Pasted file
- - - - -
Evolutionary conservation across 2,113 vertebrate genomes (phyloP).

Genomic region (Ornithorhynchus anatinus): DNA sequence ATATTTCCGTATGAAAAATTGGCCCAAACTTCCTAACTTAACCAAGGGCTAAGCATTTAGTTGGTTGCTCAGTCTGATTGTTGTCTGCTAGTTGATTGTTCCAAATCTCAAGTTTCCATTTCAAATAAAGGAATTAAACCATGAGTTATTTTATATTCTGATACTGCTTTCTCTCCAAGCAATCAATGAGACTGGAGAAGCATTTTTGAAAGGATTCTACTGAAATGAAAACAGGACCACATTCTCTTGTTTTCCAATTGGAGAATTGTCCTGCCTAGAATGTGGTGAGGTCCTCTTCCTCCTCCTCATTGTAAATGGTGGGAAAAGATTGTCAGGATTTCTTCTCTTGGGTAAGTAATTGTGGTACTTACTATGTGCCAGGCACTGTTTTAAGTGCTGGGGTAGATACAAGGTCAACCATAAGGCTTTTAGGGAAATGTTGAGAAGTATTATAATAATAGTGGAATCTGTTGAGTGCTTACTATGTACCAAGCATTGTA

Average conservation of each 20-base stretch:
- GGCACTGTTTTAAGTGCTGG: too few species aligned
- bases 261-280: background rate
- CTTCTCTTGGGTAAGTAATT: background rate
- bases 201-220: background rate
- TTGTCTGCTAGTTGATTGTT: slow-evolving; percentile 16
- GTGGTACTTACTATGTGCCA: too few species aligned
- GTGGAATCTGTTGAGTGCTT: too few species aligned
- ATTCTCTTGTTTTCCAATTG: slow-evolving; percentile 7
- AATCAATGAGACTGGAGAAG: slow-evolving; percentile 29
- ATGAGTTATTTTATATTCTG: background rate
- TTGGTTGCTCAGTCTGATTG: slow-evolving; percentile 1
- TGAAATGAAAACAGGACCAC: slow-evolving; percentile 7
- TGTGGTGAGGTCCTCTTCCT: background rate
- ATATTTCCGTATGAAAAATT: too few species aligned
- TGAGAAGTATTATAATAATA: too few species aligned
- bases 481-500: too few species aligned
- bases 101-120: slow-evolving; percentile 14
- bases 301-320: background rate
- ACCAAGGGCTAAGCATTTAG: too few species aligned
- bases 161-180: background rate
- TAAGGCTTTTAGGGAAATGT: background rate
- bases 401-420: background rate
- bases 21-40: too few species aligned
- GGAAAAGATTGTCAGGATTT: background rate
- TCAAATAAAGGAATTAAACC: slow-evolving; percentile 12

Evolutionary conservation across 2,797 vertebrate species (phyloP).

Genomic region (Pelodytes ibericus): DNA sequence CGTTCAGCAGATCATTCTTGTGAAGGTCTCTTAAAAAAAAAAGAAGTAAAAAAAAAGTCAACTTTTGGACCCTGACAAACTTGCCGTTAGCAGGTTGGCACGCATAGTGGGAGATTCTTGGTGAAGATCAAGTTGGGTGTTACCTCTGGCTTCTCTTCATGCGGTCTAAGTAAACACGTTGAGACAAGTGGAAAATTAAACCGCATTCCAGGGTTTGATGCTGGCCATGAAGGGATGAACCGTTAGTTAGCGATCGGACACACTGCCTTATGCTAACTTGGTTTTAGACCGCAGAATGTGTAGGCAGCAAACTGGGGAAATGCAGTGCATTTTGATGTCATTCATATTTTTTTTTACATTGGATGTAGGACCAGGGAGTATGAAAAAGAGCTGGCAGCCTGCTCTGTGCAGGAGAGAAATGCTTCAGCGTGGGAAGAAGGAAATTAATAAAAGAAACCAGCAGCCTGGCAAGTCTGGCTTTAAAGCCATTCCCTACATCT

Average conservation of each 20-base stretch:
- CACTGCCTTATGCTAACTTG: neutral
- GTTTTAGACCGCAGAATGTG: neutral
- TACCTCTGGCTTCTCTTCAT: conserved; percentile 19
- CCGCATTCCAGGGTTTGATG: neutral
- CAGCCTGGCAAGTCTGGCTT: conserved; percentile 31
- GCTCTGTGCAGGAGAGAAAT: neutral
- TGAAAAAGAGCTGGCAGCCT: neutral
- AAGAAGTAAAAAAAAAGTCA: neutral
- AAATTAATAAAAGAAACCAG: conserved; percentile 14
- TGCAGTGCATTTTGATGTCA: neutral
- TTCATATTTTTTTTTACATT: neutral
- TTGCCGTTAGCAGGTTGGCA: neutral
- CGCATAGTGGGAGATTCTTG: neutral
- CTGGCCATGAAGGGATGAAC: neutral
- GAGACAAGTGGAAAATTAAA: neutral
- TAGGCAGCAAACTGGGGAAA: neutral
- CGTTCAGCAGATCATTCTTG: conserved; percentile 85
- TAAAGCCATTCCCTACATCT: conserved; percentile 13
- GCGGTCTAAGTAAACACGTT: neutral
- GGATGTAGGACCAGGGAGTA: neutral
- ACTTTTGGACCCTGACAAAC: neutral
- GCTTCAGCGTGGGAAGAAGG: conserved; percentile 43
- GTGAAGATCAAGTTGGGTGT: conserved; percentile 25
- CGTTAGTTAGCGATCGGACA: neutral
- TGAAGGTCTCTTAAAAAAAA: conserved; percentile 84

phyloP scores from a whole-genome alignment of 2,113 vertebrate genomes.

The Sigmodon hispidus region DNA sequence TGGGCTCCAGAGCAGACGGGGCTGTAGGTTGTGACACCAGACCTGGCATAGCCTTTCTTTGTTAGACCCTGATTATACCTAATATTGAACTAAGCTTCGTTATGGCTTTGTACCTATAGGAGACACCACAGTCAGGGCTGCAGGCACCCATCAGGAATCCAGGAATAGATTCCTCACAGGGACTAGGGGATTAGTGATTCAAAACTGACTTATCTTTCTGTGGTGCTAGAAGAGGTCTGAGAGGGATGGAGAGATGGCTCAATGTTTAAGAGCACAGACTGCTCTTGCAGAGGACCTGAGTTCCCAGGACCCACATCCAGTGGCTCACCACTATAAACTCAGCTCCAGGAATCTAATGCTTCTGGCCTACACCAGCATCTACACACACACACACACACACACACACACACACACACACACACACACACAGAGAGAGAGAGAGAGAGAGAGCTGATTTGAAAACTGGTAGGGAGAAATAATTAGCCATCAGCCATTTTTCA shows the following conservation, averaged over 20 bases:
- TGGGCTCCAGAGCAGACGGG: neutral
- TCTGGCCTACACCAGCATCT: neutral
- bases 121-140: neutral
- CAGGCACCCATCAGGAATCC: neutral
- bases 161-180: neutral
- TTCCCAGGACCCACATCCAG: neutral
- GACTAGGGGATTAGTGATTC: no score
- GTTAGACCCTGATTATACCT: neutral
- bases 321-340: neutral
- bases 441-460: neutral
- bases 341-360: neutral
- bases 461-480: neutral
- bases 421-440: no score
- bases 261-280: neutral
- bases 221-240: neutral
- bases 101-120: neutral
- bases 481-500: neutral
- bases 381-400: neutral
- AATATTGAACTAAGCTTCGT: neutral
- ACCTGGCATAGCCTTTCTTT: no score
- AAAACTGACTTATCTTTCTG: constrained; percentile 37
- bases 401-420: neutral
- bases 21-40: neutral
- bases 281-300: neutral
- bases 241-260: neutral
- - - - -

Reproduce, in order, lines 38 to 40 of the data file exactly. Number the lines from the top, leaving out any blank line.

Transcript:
- TGAAAAAGAGCTGGCAGCCT: neutral
- AAGAAGTAAAAAAAAAGTCA: neutral
- AAATTAATAAAAGAAACCAG: conserved; percentile 14